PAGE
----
Menu Prix Fixe begins at $210.00 per guest, and wine pairings from $105.00 per guest. (Excuse me for a moment, while I go cry quietly in a corner.)
So, how about you? What are your “someday” experiences at Walt Disney World?  Please share over at!  

Tuesday, March 6, 2012

Munching with the Mouse

One of my favorite ways to relive the magic at home is by recreating some of my favorite Walt Disney World dishes. Here’s a personal favorite from Epcot’s Restaurant Marrakesh, Couscous Salad. First I’ll give you the straight Disney version of the recipe, and then I’ll tell what improvements changes I’ve made.

Disney’s Recipe:


Olive oil
1/2 of a red onion
1 teaspoon chopped garlic
1/2 of a sweet red bell pepper
1/2 of a sweet green bell pepper
1/2 of a chopped zucchini
Salt and freshly ground pepper to taste
Nutmeg to taste
Cinnamon to taste
1/2 cup olive oil
1/4 cup raisins
1/4 cup chickpeas (garbanzo beans)
1 cup orange juice
12 ounces cooked plain couscous
2 tablespoons chopped fresh parsley
1/2 cup tangerine segments or mandarin orange segments
 Mint sprig for garnish  

Method: In a large nonstick skillet, sauté onion, garlic, sweet bell peppers and zucchini in olive oil. Season with salt, pepper, nutmeg and cinnamon. Add 1/2 cup olive oil to vegetables along with raisins, chickpeas and orange juice. Toss vegetable mixture with couscous and pan juices. Add parsley and gently fold in citrus segments. Mound mixture onto a serving platter and garnish with mint.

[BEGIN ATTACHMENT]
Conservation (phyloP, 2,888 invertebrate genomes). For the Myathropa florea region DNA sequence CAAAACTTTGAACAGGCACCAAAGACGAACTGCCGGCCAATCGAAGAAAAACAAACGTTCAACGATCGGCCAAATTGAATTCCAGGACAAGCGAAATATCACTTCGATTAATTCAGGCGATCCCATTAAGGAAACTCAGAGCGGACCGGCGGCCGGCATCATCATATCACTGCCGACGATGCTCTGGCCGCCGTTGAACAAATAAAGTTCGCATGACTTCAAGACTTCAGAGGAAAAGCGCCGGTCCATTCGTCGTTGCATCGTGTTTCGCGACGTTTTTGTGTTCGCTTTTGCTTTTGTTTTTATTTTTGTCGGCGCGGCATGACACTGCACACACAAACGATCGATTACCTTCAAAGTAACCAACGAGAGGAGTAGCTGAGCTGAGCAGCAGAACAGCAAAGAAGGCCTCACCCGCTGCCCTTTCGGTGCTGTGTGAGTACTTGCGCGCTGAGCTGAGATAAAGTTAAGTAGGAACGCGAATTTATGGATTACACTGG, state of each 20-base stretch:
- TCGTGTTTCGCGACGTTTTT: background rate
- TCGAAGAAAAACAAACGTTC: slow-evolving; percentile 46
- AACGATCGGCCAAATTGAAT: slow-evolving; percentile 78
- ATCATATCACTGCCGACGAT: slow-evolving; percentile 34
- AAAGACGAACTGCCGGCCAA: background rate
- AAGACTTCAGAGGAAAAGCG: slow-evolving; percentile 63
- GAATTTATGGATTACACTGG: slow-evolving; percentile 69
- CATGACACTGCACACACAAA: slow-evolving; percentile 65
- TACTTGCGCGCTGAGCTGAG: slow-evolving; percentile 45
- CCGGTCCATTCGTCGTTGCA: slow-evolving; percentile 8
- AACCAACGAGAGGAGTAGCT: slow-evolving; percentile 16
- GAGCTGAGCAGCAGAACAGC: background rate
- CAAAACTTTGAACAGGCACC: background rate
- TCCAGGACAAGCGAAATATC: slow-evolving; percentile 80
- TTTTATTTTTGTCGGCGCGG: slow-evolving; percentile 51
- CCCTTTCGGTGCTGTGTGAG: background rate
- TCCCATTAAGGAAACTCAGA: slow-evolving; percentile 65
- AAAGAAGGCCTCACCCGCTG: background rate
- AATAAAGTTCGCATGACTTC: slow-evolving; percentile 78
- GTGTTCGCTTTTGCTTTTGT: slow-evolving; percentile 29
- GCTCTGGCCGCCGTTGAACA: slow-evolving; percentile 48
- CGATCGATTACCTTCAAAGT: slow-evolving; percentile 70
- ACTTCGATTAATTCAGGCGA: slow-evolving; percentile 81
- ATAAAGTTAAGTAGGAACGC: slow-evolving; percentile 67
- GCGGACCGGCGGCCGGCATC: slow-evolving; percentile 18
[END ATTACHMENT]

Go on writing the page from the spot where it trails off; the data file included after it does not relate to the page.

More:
Teri’s Version:

Olive oil – 1 to 2 Tablespoons
1/2 of a red onion, chopped
1 teaspoon chopped garlic
1/2 of a sweet red bell pepper, chopped
1/2 of a sweet green bell pepper, chopped
1/2 of a chopped zucchini or maybe just the whole thing, because what am I going to do with half a zucchini?
Salt and freshly ground pepper to taste I start with 1 tsp. Kosher salt and ½ tsp. pepper, and increase from there
Nutmeg to taste - ½ tsp.
Cinnamon to taste - I start with about 1 ½ tsp. and go from there
Cayenne pepper - ¼ tsp. - I like how the little added kick plays with the sweet and savory flavors that are going on in this dish.